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Cardio: One Size Does Not Fit All

I learned a lesson with one of my online personal training clients recently, and figured it would be a great blog post. She is training for a bikini competition, so as you can imagine, she is doing A LOT of cardio. And what this lesson taught me is that with Cardio: One size does not fit all.

I had mixed in high intensity interval training AND steady state cardio in her program, however it seemed she was gaining weight versus loosing it. At that point, I basically ‘phoned a friend’ as they say, and consulted with a nutrition expert. What we both found, after examining her background, is that her stressful lifestyle was not conducive to the high intensity of interval training I had her doing. Let’s quickly talk about the hormones that are secreted during exercise to give you the big picture.

When you perform cardiovascular exercise, your body is naturally stressed and secretes cortisol. Cortisol is what we call a catabolic hormone, aka it ‘breaks down’ protein in your body. The opposite of a ‘break down’ hormone, is the ‘build up’ hormone, which we call anabolic hormones. These hormones are involved in muscle tissue growth (yay!). When you exercise, both of these hormones are secreted in your body, and as long as a balanced ratio is present, ALL IS GOOD. However, when you have a significant amount more of the ‘break down’ hormones, Cortisol, that’s when things can go bad.

With high amounts of cortisol in the body, the hormone basically EATS your nice lean muscle mass. This is NOT good, because having more muscle mass gives you a higher metabolism, which equals more calories burned a day. But if your muscle is being broke down by that bad guy Cortisol, say BYE BYE to that higher metabolism AND say hello to increased fat storage.

  Again, cortisol is secreted any time you exercise, and is OK in small doses. But exercise is not the only thing that increases cortisol….I present to you: STRESS.

YES- in this day in age, not enough time in the day, playing several roles to different people, careers, children, spouses, etc wreaks havoc on our stress levels. Let’s face it: OUR LIVES CAN BE STRESSFUL. And generally speaking, some people can handle stress better than others. But when your stress levels are extremely high, guess who comes to visit: Good ol Cortisol.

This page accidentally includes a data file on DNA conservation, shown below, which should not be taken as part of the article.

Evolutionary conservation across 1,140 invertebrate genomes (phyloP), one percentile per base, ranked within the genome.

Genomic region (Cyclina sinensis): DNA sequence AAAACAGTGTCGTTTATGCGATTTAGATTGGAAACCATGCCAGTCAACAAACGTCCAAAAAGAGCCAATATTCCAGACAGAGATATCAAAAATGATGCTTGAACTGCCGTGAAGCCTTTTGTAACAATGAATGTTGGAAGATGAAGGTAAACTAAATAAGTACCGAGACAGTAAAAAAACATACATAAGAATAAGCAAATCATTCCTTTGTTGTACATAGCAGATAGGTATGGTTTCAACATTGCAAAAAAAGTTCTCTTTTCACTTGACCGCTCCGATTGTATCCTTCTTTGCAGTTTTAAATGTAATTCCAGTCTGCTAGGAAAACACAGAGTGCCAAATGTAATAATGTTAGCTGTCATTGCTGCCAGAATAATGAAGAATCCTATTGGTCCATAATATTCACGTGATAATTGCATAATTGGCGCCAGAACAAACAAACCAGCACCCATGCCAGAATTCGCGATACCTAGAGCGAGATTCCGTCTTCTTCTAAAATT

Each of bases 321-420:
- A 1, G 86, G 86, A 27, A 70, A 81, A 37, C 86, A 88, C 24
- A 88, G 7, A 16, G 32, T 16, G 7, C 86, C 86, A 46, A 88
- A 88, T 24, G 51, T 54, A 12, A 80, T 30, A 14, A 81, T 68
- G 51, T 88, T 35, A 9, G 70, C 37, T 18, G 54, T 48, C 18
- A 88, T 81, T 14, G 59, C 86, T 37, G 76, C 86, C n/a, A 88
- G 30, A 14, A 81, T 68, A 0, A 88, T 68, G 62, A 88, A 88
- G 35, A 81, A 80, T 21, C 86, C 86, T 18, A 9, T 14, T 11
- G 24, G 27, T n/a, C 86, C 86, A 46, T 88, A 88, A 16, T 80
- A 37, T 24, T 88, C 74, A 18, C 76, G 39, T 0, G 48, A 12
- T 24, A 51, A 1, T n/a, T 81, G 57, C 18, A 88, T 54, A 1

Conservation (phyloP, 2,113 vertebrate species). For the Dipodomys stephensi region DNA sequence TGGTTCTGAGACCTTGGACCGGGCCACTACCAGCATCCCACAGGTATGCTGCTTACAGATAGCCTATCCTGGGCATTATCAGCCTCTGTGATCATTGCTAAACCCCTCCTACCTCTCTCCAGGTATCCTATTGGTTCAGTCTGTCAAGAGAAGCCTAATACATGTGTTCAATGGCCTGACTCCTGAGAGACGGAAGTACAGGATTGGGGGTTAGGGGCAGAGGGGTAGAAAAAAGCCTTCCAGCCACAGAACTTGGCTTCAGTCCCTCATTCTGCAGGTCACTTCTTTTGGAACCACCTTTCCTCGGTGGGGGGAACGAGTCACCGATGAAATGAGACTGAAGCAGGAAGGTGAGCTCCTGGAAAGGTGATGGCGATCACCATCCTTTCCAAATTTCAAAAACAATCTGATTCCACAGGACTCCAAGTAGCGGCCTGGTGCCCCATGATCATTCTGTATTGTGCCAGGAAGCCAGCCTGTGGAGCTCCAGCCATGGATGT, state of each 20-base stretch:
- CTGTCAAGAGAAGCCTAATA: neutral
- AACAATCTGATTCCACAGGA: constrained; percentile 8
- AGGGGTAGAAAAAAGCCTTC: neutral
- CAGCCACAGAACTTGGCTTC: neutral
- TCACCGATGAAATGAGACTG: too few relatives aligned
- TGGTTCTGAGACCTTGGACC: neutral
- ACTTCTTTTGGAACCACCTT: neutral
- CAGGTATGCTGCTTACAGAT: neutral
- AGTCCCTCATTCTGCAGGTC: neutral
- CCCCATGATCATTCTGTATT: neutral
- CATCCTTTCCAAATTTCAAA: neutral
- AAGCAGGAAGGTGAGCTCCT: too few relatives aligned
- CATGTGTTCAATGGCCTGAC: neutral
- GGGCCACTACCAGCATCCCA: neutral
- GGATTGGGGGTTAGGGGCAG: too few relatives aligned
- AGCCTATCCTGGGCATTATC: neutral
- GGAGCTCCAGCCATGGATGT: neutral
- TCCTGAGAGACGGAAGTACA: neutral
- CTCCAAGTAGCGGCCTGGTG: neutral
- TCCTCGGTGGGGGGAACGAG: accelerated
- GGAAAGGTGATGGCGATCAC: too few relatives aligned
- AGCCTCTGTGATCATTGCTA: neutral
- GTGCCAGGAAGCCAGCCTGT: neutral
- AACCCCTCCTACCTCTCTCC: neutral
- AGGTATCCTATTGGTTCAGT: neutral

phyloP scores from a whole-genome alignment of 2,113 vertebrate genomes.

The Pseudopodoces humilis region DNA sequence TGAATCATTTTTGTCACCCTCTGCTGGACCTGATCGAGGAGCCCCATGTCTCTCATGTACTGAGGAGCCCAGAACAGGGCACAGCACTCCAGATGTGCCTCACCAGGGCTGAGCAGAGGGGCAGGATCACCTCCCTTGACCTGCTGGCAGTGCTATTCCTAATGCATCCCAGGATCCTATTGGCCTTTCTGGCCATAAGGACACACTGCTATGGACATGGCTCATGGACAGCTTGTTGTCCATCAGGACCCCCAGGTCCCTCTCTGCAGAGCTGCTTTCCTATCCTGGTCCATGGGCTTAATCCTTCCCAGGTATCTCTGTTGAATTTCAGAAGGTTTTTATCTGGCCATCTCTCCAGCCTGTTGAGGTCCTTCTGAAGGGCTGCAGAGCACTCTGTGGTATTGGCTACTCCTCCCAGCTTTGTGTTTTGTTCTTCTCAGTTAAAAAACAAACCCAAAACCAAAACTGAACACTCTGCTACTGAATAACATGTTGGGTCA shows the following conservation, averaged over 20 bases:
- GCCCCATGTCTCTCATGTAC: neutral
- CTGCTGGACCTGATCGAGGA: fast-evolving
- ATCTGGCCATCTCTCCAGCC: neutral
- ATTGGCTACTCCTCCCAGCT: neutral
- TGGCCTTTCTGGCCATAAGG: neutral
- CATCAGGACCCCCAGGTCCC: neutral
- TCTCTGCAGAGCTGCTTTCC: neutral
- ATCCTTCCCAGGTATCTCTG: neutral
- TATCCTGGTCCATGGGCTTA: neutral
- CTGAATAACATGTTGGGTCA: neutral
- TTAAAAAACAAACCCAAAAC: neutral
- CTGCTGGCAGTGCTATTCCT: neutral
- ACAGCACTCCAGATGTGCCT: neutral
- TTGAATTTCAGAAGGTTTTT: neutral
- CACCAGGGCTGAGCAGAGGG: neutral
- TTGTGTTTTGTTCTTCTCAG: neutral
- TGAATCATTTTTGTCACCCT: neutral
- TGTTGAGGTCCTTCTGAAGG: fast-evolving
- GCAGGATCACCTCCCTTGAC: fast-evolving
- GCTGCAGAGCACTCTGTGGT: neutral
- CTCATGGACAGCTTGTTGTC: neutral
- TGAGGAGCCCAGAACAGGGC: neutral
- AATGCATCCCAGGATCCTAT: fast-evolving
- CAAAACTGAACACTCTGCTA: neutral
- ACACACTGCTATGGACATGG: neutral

So we established that exercise secretes cortisol, and stress does as well. So let’s add in one more factor: High Intensity Aerobic Training. This type of cardiovascular training increases cortisol much more than just steady state cardio. This is exactly what happened to my online personal training client. Her cortisol levels were becoming so high because of the high intensity interval training she was doing AND her stressful lifestyle. This was preventing that lean muscle mass from forming and probably also breaking it down, causing her metabolism to be low and her body storing fat. (geesh that was a lot). Because of this, she was gaining weight. I then switched her plan to only doing steady state cardio that was 65%-75% of her max heart rate, and she starting loosing weight. WINNING!

TAKE ACTION: Determine your current level of stress in your life. I like to use the 1-10 scale. On a scale from 1 to 10, 1 being very little stress and 10 being a TON of stress. How would you rank your current stress level? If it is in the 7,8,9 range, take out the high intensity workouts, and back down your cardio to 65%-75% of your max heart rate until you can get your stress levels under control.

You determine your max heart rate subtracting your age from 220. Then you would take this number and times it by .65 and .70. For example:
30 years old
220-30=190
Max Heart Rate=190
190 x .65= 123
190 x .70= 133
Heart rate should stay between 123-133 beats per minute.

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{ 4 comments… add one }
  • Melissa June 23, 2015, 9:17 pm

    Hi Amanda! What is the recommended amount of time to do cardio if you are targeting this heart rate range?

    • Amanda July 1, 2015, 7:43 pm

      Melissa- I would recommend no longer than 30 to 35 minutes. Anymore than that will start breaking down that nice lean muscle mass you want to keep.

  • Fitnesstrainer August 1, 2015, 8:03 am

    Hiit training produces testosterone not cortisol. Steady state training is catabolic

    • Amanda August 2, 2015, 2:34 pm

      Fitnesstrainer: When you are performing HIIT, your body is mostly working with anaerobic glycolysis. When you approach 85 to 95% of VO2max (is with most HIIT) , growth hormone, testosterone, endorphins, epinephrine (adrenaline), norepinephrine (noradrenaline), cortisol, and aldosterone all increase.
      Also- HIGH VOLUME steady state cardio creates catabolic responses. Lower volume steady state does not.

      In addition, I did state cortisol is increased with ALL aerobic exercise, including steady state.

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